David M. Rekosh

Education

  • PhD, Massachusetts Institute of Technology

Primary Appointment

  • Professor, Microbiology, Immunology, and Cancer Biology

Contact

Research Interest(s)

Human Immunodeficiency; Virus Gene Expression

Research Description

HIV is an important virus , not only because it is the cause of AIDS , but also because its study has led to the discovery of novel basic mechanisms that operate in eukaryotic cells. Over the past two decades , the study of HIV replication has provided insight into fundamental processes operating within the cell. Elucidating these processes provides information for the design of the next generation of anti-HIV drugs and also basic knowledge that will help us understand other disease processes unrelated to AIDS.

HIV Rev

The centerpiece of our HIV research is focused on the elucidation of the function of the HIV Rev protein. A primary function of this protein is to facilitate the nucleo-cytoplasmic export of mRNAs that retain complete introns. Cellular mRNAs with retained introns are usually restricted by the cell from exiting the nucleus and since many HIV mRNAs have this property , Rev is essential for HIV replication. To perform its export function , Rev binds to a specific element present in some HIV mRNAs called the Rev Response Element. This RNA-protein complex then interacts , through the leucine-rich nuclear export signal in Rev , with cellular factors such as CRM1 and Ran-GTP to facilitate mRNA export. In addition , we have recently shown that Rev promotes the translation of intron-containing RNA.

Many details about Rev function remain unexplored , and our recent experiments focus on some of these issues. In particular , we are studying how small variations in the sequence of Rev and the RRE can modulate HIV infection. We also are studying the basis for the efficient inhibition of HIV replication by an antisense RNA that is directed against the HIV env gene region. An RNA , very similar to the one we are studying , is in clinical trials , and our recent studies show that the trafficking of this molecule through the Rev pathway is essential for it to be a potent inhibitor of HIV replication.

We are also using cell-based screening assays to identify compounds that specifically target HIV Rev function. A recent screen of 40,000 compounds has led to the identification of two small molecules that inhibit HIV replication by interfering with Rev function. These compounds provide proof of principle that the targeting of Rev by small molecules could lead to the development of a novel class of HIV therapeutics.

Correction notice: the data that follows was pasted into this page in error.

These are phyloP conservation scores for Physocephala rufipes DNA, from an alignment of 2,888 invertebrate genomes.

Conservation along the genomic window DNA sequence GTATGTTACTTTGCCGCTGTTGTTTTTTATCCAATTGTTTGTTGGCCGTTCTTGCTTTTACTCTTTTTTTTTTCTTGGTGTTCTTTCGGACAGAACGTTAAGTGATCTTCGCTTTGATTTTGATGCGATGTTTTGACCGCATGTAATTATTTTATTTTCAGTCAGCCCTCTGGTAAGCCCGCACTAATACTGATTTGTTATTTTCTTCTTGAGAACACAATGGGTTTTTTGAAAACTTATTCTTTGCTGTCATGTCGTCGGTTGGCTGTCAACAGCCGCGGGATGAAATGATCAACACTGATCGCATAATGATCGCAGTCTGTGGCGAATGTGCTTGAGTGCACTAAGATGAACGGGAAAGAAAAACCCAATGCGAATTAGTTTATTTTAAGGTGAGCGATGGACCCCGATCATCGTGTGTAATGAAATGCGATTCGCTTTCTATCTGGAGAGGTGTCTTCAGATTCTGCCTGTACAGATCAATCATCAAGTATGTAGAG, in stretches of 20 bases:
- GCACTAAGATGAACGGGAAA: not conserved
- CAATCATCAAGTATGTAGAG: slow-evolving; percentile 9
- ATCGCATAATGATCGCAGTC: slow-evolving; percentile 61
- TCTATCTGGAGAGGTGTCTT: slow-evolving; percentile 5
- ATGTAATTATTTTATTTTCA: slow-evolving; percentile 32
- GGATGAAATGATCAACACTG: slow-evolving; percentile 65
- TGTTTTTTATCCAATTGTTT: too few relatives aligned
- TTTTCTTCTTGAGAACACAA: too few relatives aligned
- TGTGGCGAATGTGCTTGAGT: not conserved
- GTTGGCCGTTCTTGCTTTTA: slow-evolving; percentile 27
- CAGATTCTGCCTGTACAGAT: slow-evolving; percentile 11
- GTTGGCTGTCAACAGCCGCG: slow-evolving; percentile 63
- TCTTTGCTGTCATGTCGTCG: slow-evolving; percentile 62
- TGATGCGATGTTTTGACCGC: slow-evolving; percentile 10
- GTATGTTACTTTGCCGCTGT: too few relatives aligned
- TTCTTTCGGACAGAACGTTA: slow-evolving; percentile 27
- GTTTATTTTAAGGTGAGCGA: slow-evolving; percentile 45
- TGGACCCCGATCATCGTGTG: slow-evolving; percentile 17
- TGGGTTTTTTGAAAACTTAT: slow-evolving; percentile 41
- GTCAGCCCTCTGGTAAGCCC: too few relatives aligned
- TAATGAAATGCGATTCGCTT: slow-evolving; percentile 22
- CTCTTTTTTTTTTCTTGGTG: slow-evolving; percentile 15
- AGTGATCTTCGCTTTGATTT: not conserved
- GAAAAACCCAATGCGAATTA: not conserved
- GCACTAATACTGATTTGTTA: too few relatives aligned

The Emergence of Drug Resistance among non Clade B Human Immunodeficiency Viruses

HIV-1 drug resistance assays have become essential parts of monitoring in antiretroviral therapy , as they are useful in designing the selection of appropriate treatment regiments for AIDS patients. The genotypic DNA sequencing method has its limitation in that the algorithms defining drug resistance have only been developed for HIV clade B non-complex mutations and they are only an indrect measure of resistance. However, direct phenotypic methods overcome this problem. Based on a lentivirus Gag-Pol packaging system, we are developing systems using a luciferase reporter gene to easily allow drug resistance to be measured in non Clade B viruses. Using these assays , as well as genotypic sequencing methods , in collaboration with Dr. Pascal Bessong , of the University of Venda in South Africa we have been defining the prevalence of HIV resistance in the non-treated population in selected areas in Limpopo Province , a rural province in northern South Africa. We are also investigating the impact of polymorphisms on baseline resistance , resistance development and the resistance evolutionary patterns in HIV-1-C infected patients who are undergoing treatment.

Selected Publications

  • Murgai M, Thomas J, Cherepanova O, Delviks-Frankenberry K, Deeble P, Pathak V, Rekosh D, Owens G. Xenotropic MLV envelope proteins induce tumor cells to secrete factors that promote the formation of immature blood vessels. Retrovirology. 2013;10 34. PMID: 23537062 | PMCID: PMC3681559
  • Sloan E, Kearney M, Gray L, Anastos K, Daar E, Margolick J, Maldarelli F, Hammarskjold M, Rekosh D. Limited nucleotide changes in the Rev response element (RRE) during HIV-1 infection alter overall Rev-RRE activity and Rev multimerization. Journal of virology. 2013;87(20): 11173-86. PMID: 23926352 | PMCID: PMC3807272